Cosmic call

© 2024, Dmitry Sushkov. A sci-fi story. Please keep a link when reposting.
Screenplay pending.
Russian language here
Cosmic call, a sci-fi story

Cosmic call Cosmic call

Earth, year 1977

"Wow!" Dr. Jerry Eyman exclaimed as he circled the code 6EQUJ5 on the printout. “This is the end,” Dr. Ongu whispered 64 years earlier.

Star Gliese 710

Humanity as a whole has a habit of believing in something more. Some believe in higher powers, others in alien civilizations, willing to share incredible knowledge. Dr. Ongu's people did not believe in any of this. They themselves were a super-civilization that didn't have much luck. 200 million years ago they had to move from their dying star η Serpentis to the nearest one, Gliese 710. Even advanced civilizations find it difficult to overcome interstellar distances. Gliese is several times smaller and lighter than their native star, but it promised to live for a very long time, and the Gliese people themselves, let’s call them that, like to live long and measuredly. They have nowhere to rush, but time has shown that sometimes it is necessary to hurry. Gliese rushes into our Sun with consequences unpredictable even for the Gliese people. When this was discovered, the mankind was just leaving Africa, so the Glisians knew for sure that there was no intelligent life in the solar system and there was no one to send a distress signal to.

Glizians are slow. It took millennia to discuss the problem and find a solution. No one wanted to risk their new home, so they decided to destroy the old η Serpentis, which was still nearby, by piercing it with a soliton wave, the Glizians know how to do this. Over a million years, the changed gravitational potential of its neighbor would have diverted Gliese’s path enough to miss the Sun by a couple of light years. Great plan. The soliton generator was assembled in orbit, where it was supposed to accumulate a charge of exotic matter for a thousand years. But along with the exotic matter, something else arrived from space, and the generator exploded, emitting a signal in its dying cry that so surprised Dr. Jerry Eyman. Life on the planet was instantly destroyed. Dr. Ongu and his colleagues survived, being on the planet on the other side of Gliese, where a small scientific post was located. Small by Glizian standards, of course. Any earthly scientist would give his hand for the opportunity to sweep the floors there. However, from a farpost behind which stood the economy of an entire planet, it instantly turned into a colony of survivalists.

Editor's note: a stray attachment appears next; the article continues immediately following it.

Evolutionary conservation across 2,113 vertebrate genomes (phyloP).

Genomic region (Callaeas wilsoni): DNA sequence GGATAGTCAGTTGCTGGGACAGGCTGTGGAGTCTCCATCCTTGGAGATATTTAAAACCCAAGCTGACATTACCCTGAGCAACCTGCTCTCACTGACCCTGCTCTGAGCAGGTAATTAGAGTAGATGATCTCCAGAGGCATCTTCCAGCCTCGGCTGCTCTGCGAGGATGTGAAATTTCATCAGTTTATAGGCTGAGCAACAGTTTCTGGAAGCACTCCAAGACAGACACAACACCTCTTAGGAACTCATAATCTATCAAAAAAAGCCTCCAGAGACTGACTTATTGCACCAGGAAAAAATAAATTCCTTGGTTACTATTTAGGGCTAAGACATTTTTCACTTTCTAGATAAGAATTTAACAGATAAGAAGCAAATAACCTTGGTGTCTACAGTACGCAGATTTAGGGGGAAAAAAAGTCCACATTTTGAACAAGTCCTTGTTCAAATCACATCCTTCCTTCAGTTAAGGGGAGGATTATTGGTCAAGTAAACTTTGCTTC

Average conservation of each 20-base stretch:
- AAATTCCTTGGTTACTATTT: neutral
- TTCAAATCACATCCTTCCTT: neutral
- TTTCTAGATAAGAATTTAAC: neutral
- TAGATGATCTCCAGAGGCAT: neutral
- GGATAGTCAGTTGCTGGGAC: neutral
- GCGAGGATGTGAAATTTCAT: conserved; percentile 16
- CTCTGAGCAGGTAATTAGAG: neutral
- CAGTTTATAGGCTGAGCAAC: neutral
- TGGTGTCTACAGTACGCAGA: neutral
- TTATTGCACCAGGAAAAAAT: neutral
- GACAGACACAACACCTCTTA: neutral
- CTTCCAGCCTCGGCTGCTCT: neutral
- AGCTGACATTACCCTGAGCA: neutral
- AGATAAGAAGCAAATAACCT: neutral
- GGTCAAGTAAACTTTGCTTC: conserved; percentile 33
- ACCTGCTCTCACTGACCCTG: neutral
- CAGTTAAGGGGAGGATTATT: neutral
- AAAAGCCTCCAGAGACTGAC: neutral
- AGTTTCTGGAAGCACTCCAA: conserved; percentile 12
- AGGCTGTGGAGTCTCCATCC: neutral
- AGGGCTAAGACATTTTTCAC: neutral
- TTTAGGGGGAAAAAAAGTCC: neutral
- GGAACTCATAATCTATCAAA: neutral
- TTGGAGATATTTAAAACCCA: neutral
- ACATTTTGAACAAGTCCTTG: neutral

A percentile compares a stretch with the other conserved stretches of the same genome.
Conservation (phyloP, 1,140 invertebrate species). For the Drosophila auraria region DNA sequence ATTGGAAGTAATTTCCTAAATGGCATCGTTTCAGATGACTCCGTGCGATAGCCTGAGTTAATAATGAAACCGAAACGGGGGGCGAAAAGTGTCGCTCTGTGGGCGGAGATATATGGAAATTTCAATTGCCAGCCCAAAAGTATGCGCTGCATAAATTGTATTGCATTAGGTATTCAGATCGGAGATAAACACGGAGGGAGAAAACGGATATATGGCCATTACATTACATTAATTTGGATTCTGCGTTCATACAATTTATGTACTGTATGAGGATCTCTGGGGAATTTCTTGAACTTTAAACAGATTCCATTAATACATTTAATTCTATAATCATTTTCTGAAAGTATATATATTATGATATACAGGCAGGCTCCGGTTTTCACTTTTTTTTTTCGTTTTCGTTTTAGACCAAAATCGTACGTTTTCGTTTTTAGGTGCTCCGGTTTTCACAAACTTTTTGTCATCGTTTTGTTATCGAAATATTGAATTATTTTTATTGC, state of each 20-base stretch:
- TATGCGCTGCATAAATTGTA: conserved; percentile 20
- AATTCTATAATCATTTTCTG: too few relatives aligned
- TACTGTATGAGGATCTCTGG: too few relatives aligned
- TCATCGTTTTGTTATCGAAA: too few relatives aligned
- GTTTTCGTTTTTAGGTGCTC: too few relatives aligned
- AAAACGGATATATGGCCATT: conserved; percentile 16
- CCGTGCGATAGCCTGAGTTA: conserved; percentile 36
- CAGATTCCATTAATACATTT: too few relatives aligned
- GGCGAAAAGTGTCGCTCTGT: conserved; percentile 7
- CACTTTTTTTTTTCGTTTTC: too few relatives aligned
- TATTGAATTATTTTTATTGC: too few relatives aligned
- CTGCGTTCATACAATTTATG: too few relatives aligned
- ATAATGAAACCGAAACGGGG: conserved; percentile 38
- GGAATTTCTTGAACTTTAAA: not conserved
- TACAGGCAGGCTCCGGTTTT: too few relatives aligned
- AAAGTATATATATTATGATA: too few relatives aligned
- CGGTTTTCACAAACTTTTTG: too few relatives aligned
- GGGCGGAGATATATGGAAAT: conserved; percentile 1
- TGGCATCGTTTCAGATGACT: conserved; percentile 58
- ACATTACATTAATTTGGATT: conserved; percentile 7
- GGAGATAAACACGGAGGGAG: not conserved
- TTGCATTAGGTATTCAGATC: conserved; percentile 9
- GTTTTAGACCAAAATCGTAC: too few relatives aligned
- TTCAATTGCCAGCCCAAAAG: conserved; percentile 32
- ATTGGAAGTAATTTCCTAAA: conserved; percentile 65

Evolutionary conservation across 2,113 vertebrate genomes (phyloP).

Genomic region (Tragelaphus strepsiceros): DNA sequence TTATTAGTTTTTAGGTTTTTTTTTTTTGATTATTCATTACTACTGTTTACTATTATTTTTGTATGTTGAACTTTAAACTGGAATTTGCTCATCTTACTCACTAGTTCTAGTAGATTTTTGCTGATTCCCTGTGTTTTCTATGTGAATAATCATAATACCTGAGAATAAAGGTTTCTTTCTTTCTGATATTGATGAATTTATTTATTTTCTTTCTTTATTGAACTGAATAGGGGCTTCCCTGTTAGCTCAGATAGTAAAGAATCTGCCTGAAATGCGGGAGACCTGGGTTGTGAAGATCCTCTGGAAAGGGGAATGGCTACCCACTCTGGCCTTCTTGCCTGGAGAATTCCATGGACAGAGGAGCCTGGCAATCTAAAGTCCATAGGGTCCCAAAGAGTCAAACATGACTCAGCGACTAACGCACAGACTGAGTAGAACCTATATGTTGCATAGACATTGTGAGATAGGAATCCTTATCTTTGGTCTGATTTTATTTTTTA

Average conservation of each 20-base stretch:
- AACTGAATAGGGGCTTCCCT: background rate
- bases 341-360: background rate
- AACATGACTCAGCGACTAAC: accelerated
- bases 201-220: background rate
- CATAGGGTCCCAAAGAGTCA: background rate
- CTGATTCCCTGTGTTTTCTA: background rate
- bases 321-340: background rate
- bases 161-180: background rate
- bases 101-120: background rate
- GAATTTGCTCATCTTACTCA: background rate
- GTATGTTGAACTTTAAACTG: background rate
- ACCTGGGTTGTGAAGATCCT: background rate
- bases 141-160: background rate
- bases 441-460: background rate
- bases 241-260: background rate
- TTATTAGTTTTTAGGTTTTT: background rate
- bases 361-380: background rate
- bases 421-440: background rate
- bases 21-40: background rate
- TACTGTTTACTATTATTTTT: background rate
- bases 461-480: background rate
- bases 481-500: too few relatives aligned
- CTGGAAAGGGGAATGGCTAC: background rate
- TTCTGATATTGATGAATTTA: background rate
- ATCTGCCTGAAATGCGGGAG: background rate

Meanwhile, the first radio signals from Earth began to reach Gliese. Too faint to be seen, but gradually becoming more noticeable on the Galaxy background noise. The Glizians pricked up their ears. About 90 years have passed since the disaster, and the instruments have recorded an apparently intelligent message from Earth. It was humanity that sent the “Cosmic Call” into space. The Glizans were amazed. In the entire multimillion-year history of their species, they have never encountered the intelligent life. And this life is located in a planetary system that can be destroyed by their star.

A million years is a long time even for a Glizanian, but there was no time to waste. Alas, the farpost is only an observation station. Good station. The details of the third planet are not visible from it, although the structure of the solar system was clearly observable. It is necessary to pass the our knowledge to humanity, but how to do this if all the equipment required for this perished along with the planet? It would be possible to send a capsule on a soliton wave, which would land on the fourth planet and turn on the beacon. It will arrive in 10 years instead of 64, but the main thing is important: it can carry the basic scientific knowledge accumulated over millions of years. Some may be useful for brothers in mind to avoid dangerous approachment.

The new world of the Glizians is a dwarf star with two planets. The inner one was a dead ball located in the tidal locking of the star. On the day side there was eternal heat, and on the night side, covered with a layer of ice many kilometers long, there was eternal night. It did not bother the settlers. Using their soliton technologies, they spun the planet, and over a thousand years they turned it into the world they were used to, after which they moved. Glizans live a very long time by earthly standards, a little less than 10,000 years. Moreover, the planet's population rarely exceeds the population of a large terrestrial city. Few people die, few people are born. The quality of living is provided by machines. Glizyans were happy with this order. Until the disaster.